There are various ways you can pay it forward in recovery. Sharing in meetings, working with a newcomer, and answering your phone when another person in the program calls are ways to give back. However, there are subtler ways that you can affect change in your small sphere of influence; as a matter of fact, how you go about your day today can inspire others to make little changes that can have a massive impact in their life.

 

A Healthier Tomorrow In Recovery


Early recovery is both a confusing and trying time for most people adopting a new way of living. Those in their first year of recovery have said goodbye, in many cases, to a dear and deadly friend; learning how to live without mourning the loss of drugs and alcohol isn’t an easy task. Although, while removing mind-altering substances from your life is especially beneficial, the rub lies in practicing the principles of recovery in all your affairs.

When you consider what you need to change (perceptions and behaviors), you realize that the only thing that needs to change is everything. Abstaining from drugs and alcohol is monumental, changing the way you look at things and proceed through your day in ways conducive to your health is paramount. All the pieces matter in recovery! Individuals must diligently maintain and act in ways advantageous to your mind, body, and spirit.

Once the mind becomes clear(er), and you get into the swing of daily meetings, calling your sponsor, working the steps, and so on and so forth, then please strongly consider making small adjustments to your routine. Please do not dive headfirst into making alterations talk to your sponsor beforehand; everything in its right time in recovery, always. After careful and cautious consideration, perhaps you can incorporate exercise and healthier eating into your program. Recovery significantly improves your physical and mental health, but working a program isn’t a panacea. Any auxiliary efforts made for your health can drastically improve your quality of life, i.e., exercise, mindful eating, and quitting smoking. Did you know that researchers believe smoking increase the risk of relapse?

If you can adopt new behaviors that are conducive to healthy living, doing so can and will encourage people with less time. Ask yourself, ‘what can I do today to ensure a healthier tomorrow?’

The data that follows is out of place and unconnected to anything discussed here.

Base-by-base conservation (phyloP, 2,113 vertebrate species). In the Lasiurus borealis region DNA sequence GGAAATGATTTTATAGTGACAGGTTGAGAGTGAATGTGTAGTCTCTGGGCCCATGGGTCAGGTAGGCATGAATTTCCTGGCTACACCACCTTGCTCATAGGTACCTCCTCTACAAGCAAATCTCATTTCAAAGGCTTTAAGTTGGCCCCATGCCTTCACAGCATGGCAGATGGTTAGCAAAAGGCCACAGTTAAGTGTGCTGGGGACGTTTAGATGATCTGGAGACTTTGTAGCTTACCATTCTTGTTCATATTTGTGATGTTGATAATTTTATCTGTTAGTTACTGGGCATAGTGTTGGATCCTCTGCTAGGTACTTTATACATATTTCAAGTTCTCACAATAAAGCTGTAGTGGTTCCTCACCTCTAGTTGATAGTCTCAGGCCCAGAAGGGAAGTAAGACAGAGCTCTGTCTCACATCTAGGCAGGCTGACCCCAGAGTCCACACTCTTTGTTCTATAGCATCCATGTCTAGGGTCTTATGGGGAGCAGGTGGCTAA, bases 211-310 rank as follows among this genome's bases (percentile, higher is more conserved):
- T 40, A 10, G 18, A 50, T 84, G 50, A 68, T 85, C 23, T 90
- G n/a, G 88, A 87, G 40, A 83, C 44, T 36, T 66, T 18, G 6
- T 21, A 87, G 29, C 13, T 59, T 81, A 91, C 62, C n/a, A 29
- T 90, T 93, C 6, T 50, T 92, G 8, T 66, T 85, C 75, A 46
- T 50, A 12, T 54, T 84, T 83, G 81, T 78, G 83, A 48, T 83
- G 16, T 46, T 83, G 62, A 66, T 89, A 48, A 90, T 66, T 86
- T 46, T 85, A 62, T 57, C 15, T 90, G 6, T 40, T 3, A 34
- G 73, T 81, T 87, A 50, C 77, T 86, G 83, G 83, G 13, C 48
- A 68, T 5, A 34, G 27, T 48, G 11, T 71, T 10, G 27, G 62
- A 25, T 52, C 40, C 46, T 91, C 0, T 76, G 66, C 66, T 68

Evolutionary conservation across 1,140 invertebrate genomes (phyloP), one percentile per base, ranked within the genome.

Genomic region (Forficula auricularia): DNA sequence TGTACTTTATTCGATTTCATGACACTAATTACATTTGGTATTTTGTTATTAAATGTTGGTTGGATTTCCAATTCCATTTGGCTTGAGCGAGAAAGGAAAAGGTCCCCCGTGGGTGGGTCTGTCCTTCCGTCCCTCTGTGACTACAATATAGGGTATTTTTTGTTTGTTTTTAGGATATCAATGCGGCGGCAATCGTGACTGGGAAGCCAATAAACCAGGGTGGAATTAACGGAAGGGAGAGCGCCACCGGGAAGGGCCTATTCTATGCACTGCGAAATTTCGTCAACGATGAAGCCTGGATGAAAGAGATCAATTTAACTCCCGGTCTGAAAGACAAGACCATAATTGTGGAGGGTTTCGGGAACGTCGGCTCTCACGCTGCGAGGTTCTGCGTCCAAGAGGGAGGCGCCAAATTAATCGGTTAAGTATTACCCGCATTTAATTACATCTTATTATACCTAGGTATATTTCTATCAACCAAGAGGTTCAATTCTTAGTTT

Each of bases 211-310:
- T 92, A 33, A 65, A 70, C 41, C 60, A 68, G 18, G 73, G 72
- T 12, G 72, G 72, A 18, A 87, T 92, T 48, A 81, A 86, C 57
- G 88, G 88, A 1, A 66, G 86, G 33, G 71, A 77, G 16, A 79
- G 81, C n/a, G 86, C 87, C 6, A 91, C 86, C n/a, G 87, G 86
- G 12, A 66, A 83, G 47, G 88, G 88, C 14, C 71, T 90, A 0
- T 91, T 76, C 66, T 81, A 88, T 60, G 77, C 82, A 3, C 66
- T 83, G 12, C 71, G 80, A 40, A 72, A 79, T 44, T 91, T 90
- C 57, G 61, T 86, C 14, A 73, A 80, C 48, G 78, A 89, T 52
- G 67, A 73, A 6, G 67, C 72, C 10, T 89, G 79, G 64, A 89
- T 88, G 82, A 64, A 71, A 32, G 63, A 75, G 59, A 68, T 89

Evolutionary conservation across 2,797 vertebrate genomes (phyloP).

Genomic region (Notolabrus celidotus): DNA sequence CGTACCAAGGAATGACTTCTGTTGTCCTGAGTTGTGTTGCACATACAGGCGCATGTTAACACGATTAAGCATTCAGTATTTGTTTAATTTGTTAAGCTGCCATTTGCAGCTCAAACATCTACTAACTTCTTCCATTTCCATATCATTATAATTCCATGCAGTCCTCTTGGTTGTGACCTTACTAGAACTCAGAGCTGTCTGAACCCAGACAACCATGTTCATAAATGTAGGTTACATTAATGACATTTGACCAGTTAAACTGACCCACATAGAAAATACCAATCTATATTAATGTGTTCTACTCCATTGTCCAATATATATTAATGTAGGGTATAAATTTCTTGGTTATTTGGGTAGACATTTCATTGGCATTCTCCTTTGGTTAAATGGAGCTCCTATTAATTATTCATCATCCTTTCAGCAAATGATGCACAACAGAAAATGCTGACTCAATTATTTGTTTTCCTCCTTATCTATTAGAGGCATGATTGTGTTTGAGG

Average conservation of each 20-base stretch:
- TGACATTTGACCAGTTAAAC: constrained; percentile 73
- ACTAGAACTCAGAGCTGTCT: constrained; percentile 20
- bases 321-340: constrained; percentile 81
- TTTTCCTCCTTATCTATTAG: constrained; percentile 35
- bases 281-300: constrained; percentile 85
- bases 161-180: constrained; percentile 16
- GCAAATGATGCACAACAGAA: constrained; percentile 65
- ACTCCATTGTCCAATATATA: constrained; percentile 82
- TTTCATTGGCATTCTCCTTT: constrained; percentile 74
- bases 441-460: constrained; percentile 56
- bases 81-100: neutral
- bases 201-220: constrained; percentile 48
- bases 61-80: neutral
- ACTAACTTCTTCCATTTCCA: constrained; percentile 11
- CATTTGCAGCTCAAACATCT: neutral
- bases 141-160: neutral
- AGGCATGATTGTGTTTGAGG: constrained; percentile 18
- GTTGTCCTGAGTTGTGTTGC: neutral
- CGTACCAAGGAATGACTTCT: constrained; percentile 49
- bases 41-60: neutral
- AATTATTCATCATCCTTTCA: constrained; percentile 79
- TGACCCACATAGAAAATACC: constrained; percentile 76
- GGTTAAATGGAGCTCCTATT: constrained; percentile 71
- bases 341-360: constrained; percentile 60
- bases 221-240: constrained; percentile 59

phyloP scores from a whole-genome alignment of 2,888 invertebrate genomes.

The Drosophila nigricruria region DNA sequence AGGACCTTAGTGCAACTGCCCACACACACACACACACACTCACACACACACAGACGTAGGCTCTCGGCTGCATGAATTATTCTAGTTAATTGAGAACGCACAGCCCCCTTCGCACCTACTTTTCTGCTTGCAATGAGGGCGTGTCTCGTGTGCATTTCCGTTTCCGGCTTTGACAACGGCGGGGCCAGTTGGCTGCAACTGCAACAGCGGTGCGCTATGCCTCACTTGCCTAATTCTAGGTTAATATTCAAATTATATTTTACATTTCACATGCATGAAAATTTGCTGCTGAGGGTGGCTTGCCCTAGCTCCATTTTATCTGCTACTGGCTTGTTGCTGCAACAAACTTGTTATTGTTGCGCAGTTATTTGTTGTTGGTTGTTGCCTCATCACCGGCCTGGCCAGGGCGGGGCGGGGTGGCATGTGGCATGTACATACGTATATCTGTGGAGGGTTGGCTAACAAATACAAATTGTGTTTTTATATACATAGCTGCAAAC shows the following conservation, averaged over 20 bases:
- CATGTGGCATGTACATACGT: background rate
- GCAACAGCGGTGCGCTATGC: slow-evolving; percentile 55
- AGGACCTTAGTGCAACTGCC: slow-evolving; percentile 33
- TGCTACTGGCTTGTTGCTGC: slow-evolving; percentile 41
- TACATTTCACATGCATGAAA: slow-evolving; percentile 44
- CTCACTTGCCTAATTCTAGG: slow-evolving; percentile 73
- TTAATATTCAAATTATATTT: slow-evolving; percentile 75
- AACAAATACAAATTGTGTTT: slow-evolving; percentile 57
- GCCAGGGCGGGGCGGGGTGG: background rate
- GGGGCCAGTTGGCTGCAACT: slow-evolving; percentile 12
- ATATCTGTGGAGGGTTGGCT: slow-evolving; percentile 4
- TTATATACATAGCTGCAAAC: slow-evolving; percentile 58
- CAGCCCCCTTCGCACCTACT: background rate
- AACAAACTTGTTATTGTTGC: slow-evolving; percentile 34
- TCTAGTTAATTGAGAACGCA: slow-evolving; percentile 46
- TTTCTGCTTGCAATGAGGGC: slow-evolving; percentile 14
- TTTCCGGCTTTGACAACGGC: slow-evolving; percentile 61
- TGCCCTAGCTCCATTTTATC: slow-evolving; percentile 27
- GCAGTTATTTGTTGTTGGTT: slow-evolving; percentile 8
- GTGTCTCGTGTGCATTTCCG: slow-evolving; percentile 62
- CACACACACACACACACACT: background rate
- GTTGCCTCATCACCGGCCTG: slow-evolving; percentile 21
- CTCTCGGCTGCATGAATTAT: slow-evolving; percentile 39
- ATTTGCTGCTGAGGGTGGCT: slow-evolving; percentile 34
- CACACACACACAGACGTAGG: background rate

SAMHSA National Prevention Challenge



As all of us approach the ides of March, we thought it prudent to bring National Prevention Week (NPW) to your attention. The annual health observance means to increase public awareness of, and action around, substance abuse and mental health issues. See the schedule below:
  • Monday, May 14: Promotion of Mental Health & Wellness
  • Tuesday, May 15: Prevention of Underage Drinking & Alcohol Misuse
  • Wednesday, May 16: Prevention of Prescription & Opioid Drug Misuse
  • Thursday, May 17: Prevention of Illicit Drug Use & Youth Marijuana
  • Friday, May 18: Prevention of Suicide
  • Saturday, May 19: Prevention of Youth Tobacco Use
Why are we bringing NPW to your attention now, at the beginning of March? Good question! The event is brought to you by the Substance Abuse and Mental Health Services Administration (SAMHSA), and one of the components of NPW is the National Prevention Challenge. The organization has already begun accepting submissions for the challenge. SAMHSA wants to know:  

What would you say to your future self about what you’re doing today to ensure a healthier tomorrow? Share your answer by joining the NPW 2018 Prevention Challenge: Dear Future Me!
 

If you are having trouble watching, please click here.
CignaAetnaBlueCross BlueShieldUnited HealthcareMore Options/Verify Benefits

Connect With Our Campus Pastor

Our Christian counselors and campus Pastor walk with clients in their journey of recovery and reconnection to God.


Request a Call From Us